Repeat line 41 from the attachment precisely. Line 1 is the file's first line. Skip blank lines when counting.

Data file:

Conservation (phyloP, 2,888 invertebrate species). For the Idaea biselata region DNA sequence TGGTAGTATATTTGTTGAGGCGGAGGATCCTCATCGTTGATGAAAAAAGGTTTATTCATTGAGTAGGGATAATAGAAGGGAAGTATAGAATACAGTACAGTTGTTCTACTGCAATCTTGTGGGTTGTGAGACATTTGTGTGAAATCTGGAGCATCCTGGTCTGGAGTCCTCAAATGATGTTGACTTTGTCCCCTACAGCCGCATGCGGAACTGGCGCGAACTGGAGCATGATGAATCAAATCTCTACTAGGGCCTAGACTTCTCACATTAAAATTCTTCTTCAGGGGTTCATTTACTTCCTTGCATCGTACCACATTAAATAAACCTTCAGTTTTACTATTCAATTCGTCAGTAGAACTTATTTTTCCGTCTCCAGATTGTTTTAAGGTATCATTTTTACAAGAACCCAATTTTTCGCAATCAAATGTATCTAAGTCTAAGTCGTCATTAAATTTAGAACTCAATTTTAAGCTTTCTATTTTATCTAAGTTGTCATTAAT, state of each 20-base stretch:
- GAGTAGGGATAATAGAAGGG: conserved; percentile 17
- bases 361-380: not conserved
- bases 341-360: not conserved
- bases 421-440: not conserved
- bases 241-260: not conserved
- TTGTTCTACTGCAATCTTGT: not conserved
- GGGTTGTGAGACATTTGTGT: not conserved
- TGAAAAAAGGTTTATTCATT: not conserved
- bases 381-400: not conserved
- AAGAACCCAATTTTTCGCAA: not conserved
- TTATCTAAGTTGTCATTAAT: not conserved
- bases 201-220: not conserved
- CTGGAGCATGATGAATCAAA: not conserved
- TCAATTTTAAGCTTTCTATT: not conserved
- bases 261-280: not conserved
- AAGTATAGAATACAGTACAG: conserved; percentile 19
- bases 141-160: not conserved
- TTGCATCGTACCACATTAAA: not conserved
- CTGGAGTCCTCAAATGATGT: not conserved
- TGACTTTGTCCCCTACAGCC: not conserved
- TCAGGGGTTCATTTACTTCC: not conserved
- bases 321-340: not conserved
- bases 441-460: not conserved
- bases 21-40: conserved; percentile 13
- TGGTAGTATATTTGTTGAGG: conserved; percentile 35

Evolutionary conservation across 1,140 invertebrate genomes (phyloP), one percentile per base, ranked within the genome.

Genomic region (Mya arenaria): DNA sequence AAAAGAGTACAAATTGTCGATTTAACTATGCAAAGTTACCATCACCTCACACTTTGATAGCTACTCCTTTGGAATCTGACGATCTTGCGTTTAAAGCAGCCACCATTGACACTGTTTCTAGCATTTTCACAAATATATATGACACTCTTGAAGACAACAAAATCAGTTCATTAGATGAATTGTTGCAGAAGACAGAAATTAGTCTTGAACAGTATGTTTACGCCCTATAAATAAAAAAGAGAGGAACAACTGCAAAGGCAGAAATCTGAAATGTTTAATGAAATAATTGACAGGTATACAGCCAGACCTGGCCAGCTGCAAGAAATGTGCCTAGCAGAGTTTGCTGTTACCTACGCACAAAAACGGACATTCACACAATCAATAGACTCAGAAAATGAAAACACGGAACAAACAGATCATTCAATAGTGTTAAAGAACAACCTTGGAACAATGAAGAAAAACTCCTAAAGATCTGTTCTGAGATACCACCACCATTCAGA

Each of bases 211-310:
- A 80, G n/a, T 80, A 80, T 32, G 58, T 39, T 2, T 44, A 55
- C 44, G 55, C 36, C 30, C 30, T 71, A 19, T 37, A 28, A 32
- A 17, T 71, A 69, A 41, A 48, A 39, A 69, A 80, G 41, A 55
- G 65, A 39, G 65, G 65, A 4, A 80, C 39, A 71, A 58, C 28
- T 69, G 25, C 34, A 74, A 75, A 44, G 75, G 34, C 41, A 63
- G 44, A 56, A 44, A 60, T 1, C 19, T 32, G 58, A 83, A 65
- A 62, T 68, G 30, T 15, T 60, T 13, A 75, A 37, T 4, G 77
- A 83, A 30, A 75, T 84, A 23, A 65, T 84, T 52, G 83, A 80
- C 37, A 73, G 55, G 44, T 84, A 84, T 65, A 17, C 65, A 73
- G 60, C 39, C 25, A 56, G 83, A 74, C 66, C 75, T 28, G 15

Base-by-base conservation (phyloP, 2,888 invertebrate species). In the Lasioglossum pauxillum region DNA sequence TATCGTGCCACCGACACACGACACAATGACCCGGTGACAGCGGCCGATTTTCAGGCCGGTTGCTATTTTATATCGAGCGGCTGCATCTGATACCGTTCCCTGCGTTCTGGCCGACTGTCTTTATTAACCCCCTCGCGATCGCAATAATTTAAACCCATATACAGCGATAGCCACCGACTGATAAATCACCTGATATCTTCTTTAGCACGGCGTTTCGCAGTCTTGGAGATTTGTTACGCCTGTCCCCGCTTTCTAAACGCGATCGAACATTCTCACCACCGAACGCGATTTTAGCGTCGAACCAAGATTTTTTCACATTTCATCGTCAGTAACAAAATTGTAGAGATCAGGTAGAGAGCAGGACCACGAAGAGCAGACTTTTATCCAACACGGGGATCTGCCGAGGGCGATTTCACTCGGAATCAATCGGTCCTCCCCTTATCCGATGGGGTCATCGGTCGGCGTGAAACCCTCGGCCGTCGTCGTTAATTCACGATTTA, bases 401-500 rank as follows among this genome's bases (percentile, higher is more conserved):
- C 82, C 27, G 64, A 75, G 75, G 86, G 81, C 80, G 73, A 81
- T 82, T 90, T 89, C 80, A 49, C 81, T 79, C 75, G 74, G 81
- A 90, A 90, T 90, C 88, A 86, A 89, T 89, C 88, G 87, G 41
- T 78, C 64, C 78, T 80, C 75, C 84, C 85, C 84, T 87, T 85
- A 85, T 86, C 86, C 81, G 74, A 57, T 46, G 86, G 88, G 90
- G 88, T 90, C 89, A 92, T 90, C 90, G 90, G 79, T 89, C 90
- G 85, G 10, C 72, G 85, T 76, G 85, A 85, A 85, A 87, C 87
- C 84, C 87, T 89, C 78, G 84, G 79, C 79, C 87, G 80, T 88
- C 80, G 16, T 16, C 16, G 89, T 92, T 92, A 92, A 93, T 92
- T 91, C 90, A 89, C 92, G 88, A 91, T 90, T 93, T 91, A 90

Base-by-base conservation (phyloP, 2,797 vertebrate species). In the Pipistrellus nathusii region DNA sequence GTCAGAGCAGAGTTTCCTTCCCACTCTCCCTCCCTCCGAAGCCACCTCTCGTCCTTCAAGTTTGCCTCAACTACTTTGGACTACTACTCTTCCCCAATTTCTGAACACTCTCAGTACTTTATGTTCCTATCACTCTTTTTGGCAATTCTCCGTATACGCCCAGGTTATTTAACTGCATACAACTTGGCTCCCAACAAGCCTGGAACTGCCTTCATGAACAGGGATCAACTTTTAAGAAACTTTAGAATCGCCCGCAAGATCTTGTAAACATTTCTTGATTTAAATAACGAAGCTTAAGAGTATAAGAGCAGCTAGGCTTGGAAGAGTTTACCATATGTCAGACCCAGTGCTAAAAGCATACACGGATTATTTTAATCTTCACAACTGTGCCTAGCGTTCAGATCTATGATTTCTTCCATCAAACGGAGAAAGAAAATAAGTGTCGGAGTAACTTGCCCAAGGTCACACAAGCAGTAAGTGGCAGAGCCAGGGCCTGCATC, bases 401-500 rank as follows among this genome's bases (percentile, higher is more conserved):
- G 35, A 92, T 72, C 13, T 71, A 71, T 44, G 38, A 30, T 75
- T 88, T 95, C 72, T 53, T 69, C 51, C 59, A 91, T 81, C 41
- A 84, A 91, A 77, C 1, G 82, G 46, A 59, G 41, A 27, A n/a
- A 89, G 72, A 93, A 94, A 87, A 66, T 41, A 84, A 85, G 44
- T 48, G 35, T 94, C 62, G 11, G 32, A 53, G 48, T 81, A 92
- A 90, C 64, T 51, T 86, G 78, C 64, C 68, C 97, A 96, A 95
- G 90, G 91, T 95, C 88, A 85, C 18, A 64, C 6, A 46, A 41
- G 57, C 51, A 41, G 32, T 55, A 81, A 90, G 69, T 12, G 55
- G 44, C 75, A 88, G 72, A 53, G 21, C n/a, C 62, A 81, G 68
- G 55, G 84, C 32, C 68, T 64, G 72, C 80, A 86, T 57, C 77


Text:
- C 82, C 27, G 64, A 75, G 75, G 86, G 81, C 80, G 73, A 81